[Editor’s Note: By the very nature of a “recap”, there will most certainly be spoilers in these weekly pieces, we didn’t think to mention that with the premiere, but we will keep a “SPOILER WARNING” label at the top of these weekly recaps for the rest of the season. Thank you and sorry if we spoiled anything for you!]
The end is here. After two great months of witnessing what has become, in my opinion, the most successful adaptation of a video game yet to date, we have arrived at the end of Joel and Ellie’s journey. Like any other adaptation, one is always worried if they will stick the landing. The Last of Us has one of the most polarizing conclusions in all of gaming, one that has drawn equally supportive responses for whichever side of the fence you fall on. Would original creator Neil Druckmann and co-show runner Craig Mazin recapture the magic and discourse from the first time around? In short, you bet your ass they do. Episode 9 – titled Look for the Light – is a great finale to a flawless masterpiece.
It begins, as you sometimes do, at the very beginning. We follow pregnant Anna (Ashley Johnson, the actor who played Ellie in the TLOU games) as she is running through some swampland toward an abandoned house, eluding some infected in pursuit. As she enters, she clearly knows the place and is looking for someone within. Anna seals herself off in a room on the 2nd floor. This barricade doesn’t last long as a rabid infected human comes plowing in on all fours, barreling toward her at a rapid pace. Anna ably fends off this infected with a good ole’ stab to the neck. Unfortunately, she couldn’t escape harm as she was bitten during the scuffle….and gave birth to her baby to boot. She quickly cuts the umbilical cord, hoping to cease the spread of the infection to her baby. Ellie was truly born out of rage, murder, and survival, which is quite fitting knowing the character we have today and will be getting when they adapt Part 2. It’s also neat to get some hint as to how Ellie is immune to the cordyceps, as this was never truly breached or explored in the game. Cool additions all around here.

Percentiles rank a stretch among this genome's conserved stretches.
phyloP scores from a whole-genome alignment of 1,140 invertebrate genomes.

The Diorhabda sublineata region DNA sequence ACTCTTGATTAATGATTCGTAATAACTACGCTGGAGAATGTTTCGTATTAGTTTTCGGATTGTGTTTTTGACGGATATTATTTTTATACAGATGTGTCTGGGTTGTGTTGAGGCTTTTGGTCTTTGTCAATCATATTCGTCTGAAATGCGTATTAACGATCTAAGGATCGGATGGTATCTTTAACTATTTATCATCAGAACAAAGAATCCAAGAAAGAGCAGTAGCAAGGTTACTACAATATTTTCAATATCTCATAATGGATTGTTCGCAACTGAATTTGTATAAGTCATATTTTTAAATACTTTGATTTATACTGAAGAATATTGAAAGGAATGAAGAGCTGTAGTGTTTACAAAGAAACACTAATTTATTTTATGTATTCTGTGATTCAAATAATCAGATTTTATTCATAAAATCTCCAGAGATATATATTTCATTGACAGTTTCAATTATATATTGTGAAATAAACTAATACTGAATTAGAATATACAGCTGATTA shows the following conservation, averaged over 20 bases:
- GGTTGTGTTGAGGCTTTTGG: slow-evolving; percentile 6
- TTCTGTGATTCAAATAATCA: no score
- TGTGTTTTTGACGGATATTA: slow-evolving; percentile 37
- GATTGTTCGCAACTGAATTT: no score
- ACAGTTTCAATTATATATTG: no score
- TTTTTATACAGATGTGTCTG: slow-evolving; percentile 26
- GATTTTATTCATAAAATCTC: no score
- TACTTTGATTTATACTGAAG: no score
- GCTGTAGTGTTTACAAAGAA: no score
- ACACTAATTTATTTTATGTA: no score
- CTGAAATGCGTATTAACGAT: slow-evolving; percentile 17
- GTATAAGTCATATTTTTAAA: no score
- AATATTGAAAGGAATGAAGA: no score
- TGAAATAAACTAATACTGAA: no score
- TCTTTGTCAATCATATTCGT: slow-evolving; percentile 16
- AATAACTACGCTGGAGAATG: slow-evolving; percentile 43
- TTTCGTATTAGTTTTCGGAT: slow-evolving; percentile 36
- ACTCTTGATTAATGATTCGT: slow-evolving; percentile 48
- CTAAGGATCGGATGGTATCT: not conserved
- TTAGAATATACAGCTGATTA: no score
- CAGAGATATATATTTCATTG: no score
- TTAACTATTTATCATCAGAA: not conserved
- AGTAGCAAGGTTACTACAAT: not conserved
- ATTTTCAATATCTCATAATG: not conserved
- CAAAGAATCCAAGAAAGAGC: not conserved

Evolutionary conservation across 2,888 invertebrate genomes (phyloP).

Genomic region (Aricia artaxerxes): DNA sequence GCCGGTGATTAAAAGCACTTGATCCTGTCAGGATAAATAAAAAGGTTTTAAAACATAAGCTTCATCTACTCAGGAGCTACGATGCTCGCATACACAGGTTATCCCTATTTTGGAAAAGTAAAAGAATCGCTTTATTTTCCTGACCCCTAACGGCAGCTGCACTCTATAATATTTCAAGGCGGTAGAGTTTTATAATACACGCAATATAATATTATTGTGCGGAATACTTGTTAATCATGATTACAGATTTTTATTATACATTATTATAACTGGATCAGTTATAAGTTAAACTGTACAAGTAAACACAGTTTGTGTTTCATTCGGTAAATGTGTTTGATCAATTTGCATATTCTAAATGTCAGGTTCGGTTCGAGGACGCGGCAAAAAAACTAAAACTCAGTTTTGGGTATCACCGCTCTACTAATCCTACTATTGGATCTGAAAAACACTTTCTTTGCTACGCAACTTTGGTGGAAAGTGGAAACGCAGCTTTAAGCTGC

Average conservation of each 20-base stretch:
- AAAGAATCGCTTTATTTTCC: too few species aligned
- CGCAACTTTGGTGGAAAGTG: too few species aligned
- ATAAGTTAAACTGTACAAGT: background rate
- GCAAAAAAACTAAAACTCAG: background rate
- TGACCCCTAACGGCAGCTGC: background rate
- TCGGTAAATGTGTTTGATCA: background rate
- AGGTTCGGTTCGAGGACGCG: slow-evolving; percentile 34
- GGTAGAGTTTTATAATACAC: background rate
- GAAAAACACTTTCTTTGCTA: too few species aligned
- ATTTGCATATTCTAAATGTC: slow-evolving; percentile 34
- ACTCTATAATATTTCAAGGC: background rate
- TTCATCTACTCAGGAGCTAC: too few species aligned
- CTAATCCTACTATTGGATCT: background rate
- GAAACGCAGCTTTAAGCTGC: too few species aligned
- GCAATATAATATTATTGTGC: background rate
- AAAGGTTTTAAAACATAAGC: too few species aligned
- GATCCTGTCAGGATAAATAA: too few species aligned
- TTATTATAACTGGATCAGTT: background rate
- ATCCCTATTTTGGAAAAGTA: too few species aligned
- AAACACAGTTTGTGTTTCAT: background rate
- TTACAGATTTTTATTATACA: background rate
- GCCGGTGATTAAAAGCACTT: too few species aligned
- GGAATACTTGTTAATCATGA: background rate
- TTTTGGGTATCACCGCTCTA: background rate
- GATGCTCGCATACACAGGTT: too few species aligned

Marlene – the firefly who saddled Joel and Tess with Ellie in Ep. 1 – eventually shows up to find her friend Anna bit and her baby already born. Anna instructs Marlene to take her baby, named Ellie, to the Boston QZ and raise her as best she can (Anna also leave her daughter a parting gift – her knife) and end her life before she turns. Reluctant at first, Marlene ultimately decides to fulfill Anna’s last wishes. She puts a bullet in Anna and takes Ellie off to Boston.
We cut to Ellie chilling in the back of a truck. Joel clearly seems the more talkative and “friendly” of the two now, a role reversal of sorts. Joel seems stoked in finding a can of Beefaroni and a copy of the word game Boggle, but Ellie’s mind is clearly still lost in the brutal murder of David that she had to commit in Ep. 8. They arrive in town and they cut through a building to get a better look of where the hospital is, Ellie gets sidetracked and runs off in glee toward something. As Joel finally catches up to her, he finds that Ellie has come across a giraffe. This moment was an amazing scene in both the game and show, a moment of tranquility for these two poor souls who have gone through enough trauma. As Joel provides Ellie with some branches and leaves to feed the giraffe, the pure childlike smile on Ellie and the fatherly grin of approval from Joel really makes you tear up a little inside. Seeing this moment as a possible way to end this all on a happy note, Joel offers the option that they don’t have to continue to the fireflies, that they can go back to Jackson and live out their lives together. Ellie would love nothing more than to do that, but she believes they have come too far now to turn back. After the journey and mission is over, she agrees that they can go back to Jackson.
As they cut through an abandoned Army triage, Joel reveals the true story of his head scar. Joel was ready to die after Sarah was killed and, unsuccessfully, tried to kill himself. Unless I am misremembering, there was never any hint of suicidal tendencies on the part of Joel in the game, so it was an interesting wrinkle to see how much he was truly affected by Sarah’s death. Life wasn’t worth living. If the story by Joel wasn’t emotional enough – and delivered perfectly by Pedro Pascal – it gets even more heavy. As Ellie says, “I guess time heals all wounds”, Joel responds that something did heal him, and it wasn’t time. The glorious look that Joel gives Ellie, and vice versa, brought me to a blubbery mess in my living room. Pascal and Ramsey deliver once again. It’s unreal. They begin to press forward, and while Ellie lays down some bad pun jokes at Joel’s insistence, you can see soldiers pop up behind them slowly and throws a flash grenade in their direction. Joel and Ellie get knocked down and captured. The joy never lasts in the world of TLOU.